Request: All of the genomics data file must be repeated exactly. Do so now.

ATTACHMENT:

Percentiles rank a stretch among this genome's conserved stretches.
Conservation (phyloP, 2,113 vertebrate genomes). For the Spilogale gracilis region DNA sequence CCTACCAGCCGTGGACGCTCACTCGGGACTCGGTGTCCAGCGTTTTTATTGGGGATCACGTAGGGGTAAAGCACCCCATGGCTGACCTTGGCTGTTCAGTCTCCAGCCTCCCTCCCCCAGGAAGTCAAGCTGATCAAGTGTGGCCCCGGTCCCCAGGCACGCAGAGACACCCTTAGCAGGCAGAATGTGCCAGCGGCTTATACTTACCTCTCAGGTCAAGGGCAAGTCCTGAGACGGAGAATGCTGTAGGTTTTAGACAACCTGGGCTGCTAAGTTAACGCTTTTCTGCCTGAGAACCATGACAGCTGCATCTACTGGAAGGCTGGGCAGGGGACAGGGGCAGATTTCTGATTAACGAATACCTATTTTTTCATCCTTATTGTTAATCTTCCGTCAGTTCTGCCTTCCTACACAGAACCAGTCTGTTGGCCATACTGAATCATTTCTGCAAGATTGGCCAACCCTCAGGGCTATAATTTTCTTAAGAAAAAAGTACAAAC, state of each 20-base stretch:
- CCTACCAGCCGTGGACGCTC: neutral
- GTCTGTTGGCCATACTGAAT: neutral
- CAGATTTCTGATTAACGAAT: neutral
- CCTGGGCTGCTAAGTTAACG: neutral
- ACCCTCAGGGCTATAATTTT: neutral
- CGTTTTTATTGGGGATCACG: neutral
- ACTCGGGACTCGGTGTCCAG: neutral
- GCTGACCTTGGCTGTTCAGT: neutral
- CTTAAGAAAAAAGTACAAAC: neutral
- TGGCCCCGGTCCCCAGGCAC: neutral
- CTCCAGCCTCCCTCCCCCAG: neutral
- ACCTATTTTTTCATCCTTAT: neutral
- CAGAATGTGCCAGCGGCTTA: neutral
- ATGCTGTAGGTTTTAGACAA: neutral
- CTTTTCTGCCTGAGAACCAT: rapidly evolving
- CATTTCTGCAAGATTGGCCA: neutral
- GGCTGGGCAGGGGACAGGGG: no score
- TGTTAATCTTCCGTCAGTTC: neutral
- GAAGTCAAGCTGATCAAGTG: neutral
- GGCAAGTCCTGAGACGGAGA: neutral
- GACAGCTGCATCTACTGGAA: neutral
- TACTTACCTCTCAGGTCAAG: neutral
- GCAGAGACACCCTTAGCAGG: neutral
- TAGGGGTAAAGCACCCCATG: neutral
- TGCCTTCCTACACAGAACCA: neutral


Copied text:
Percentiles rank a stretch among this genome's conserved stretches.
Conservation (phyloP, 2,113 vertebrate genomes). For the Spilogale gracilis region DNA sequence CCTACCAGCCGTGGACGCTCACTCGGGACTCGGTGTCCAGCGTTTTTATTGGGGATCACGTAGGGGTAAAGCACCCCATGGCTGACCTTGGCTGTTCAGTCTCCAGCCTCCCTCCCCCAGGAAGTCAAGCTGATCAAGTGTGGCCCCGGTCCCCAGGCACGCAGAGACACCCTTAGCAGGCAGAATGTGCCAGCGGCTTATACTTACCTCTCAGGTCAAGGGCAAGTCCTGAGACGGAGAATGCTGTAGGTTTTAGACAACCTGGGCTGCTAAGTTAACGCTTTTCTGCCTGAGAACCATGACAGCTGCATCTACTGGAAGGCTGGGCAGGGGACAGGGGCAGATTTCTGATTAACGAATACCTATTTTTTCATCCTTATTGTTAATCTTCCGTCAGTTCTGCCTTCCTACACAGAACCAGTCTGTTGGCCATACTGAATCATTTCTGCAAGATTGGCCAACCCTCAGGGCTATAATTTTCTTAAGAAAAAAGTACAAAC, state of each 20-base stretch:
- CCTACCAGCCGTGGACGCTC: neutral
- GTCTGTTGGCCATACTGAAT: neutral
- CAGATTTCTGATTAACGAAT: neutral
- CCTGGGCTGCTAAGTTAACG: neutral
- ACCCTCAGGGCTATAATTTT: neutral
- CGTTTTTATTGGGGATCACG: neutral
- ACTCGGGACTCGGTGTCCAG: neutral
- GCTGACCTTGGCTGTTCAGT: neutral
- CTTAAGAAAAAAGTACAAAC: neutral
- TGGCCCCGGTCCCCAGGCAC: neutral
- CTCCAGCCTCCCTCCCCCAG: neutral
- ACCTATTTTTTCATCCTTAT: neutral
- CAGAATGTGCCAGCGGCTTA: neutral
- ATGCTGTAGGTTTTAGACAA: neutral
- CTTTTCTGCCTGAGAACCAT: rapidly evolving
- CATTTCTGCAAGATTGGCCA: neutral
- GGCTGGGCAGGGGACAGGGG: no score
- TGTTAATCTTCCGTCAGTTC: neutral
- GAAGTCAAGCTGATCAAGTG: neutral
- GGCAAGTCCTGAGACGGAGA: neutral
- GACAGCTGCATCTACTGGAA: neutral
- TACTTACCTCTCAGGTCAAG: neutral
- GCAGAGACACCCTTAGCAGG: neutral
- TAGGGGTAAAGCACCCCATG: neutral
- TGCCTTCCTACACAGAACCA: neutral